The dependence of the Phase One deal on massive purchase commitments from China could be its biggest mistake. These commitments often generate press releases about the big sales that are coming, but the deal has not done enough for what was really needed: lower tariffs and other trade barriers to allow producers to compete with the Chinese market. If trade liberalization had been at the centre of the agreement and not just the small part that was, the long-term results might have been better. The U.S. and China need to renegotiate important policies that are not affected by the Phase One agreement. Trump`s trade war has failed to address what was really shaking the U.S.-China trade relationship. It is time for a new approach. While signatories celebrate it as “historic” – hyperbolic for its modest goals – what the deal hopes to be is opposable. Its provisions implement, inter alia, tariff reductions, the expansion of commercial purchases and renewed commitments on intellectual property rights (IP), technology transfer and monetary practices. Details of the basic approach to mapping the 2020 annual targets on trade data are available in Bown (2020). Additional assumptions made here include estimating for 15 distinct product categories, as the agreement contains only aggregate targets for the four manufacturing, agriculture, energy and services sectors. The approach is to allocate targets at the product level based on the share of that product in overall U.S.
exports to China in 2017 of the goods covered by the purchase obligations. See also the table below. From the beginning, an additional $200 billion in additional sales to China was a worrying target. Nearly 30 percent of U.S. exports to China are not even covered by the Phase One agreement. And for those who covered the deal, a review of 15 product groups shows that their sales to China have been influenced by a number of factors, including plane crashes, outbreaks, export controls, World Trade Organization (WTO) court rulings, the persistent impact of trade war tariffs, and the pandemic. Today, the world`s two most powerful economies have begun to re-establish a positive, mutually beneficial trading relationship. On January 15, 2020, the United States and China signed the long-awaited Phase One Economic and Trade Agreement in Washington DC. The Office of the United States Trade Representative (USTR) and the Chinese Ministry of Commerce (MOFCOM) then released the full text of the agreement in English and Chinese.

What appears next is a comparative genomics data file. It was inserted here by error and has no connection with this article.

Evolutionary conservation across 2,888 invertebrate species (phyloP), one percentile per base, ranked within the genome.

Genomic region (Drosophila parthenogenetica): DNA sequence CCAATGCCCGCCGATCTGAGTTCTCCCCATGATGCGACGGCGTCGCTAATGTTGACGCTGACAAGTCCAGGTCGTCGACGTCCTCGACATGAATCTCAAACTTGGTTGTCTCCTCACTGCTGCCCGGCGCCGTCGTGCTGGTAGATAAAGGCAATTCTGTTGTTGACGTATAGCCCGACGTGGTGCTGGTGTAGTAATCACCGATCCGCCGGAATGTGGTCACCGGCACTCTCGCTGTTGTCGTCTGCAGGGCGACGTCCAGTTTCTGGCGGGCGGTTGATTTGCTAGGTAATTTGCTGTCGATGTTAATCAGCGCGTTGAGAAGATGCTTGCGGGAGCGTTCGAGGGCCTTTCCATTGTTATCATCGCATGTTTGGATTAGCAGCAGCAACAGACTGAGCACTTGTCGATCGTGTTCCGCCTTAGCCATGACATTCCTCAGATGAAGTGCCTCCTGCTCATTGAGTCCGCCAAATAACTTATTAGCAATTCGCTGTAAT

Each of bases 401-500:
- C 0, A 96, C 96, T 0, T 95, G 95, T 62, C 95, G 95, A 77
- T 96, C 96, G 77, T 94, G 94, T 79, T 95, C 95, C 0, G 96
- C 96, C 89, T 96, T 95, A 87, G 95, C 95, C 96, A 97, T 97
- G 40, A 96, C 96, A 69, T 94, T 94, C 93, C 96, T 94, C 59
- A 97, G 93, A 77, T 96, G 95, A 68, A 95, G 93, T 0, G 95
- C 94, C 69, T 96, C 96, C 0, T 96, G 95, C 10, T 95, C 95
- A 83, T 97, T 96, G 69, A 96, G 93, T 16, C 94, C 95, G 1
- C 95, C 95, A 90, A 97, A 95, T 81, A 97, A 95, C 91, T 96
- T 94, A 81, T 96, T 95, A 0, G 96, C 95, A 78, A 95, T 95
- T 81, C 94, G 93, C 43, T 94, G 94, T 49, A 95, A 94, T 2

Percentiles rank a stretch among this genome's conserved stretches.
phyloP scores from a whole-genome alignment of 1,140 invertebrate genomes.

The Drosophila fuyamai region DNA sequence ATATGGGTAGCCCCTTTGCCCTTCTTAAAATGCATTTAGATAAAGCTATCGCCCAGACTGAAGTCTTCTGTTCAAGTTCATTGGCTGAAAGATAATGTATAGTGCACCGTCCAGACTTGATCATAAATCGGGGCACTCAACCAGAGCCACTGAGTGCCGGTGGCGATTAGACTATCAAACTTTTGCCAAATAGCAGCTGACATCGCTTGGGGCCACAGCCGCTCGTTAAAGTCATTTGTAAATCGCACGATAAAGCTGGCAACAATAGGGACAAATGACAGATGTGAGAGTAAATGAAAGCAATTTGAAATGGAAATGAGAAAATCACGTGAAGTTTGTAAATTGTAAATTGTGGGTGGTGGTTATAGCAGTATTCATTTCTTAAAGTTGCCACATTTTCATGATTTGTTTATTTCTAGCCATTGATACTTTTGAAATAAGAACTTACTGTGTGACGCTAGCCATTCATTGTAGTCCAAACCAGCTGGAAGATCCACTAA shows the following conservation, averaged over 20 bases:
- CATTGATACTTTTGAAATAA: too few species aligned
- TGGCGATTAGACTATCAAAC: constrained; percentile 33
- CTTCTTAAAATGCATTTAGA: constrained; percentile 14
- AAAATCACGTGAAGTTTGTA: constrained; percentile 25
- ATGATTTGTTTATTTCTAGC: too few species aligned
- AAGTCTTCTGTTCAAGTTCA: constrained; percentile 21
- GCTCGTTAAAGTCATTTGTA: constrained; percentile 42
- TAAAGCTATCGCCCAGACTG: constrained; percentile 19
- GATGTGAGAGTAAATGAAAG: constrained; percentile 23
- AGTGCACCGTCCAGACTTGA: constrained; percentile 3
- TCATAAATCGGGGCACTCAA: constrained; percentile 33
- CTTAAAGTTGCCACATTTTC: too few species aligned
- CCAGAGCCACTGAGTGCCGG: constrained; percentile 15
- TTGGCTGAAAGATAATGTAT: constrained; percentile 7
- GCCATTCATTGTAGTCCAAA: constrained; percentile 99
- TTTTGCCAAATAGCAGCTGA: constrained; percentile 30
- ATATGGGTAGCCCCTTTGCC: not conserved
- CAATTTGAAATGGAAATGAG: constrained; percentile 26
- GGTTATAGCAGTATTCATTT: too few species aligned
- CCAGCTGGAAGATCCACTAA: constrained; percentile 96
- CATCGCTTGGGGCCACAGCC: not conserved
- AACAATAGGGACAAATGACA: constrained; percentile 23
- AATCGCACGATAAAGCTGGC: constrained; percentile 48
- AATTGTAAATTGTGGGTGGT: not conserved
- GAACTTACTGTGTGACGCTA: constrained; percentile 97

This first trade deal is seen as the first sign of de-escalation in the long trade war between the United States and China. For more than 18 months, the world`s two largest economies have faced crises followed by back-and-forth negotiations week after week, not to mention a customs war for action, the introduction of foreign technology restrictions and business under negotiation at the WTO. Such a large increase in its U.S. imports will mean that China will reduce imports from other countries in order to balance the country`s overall trade balance. The United States and China have reached a historic and enforceable agreement on a phase one agreement that requires structural reforms and other changes to China`s economic and trade regime in the areas of intellectual property, technology transfer, agriculture, financial services, and currency and currency. . . .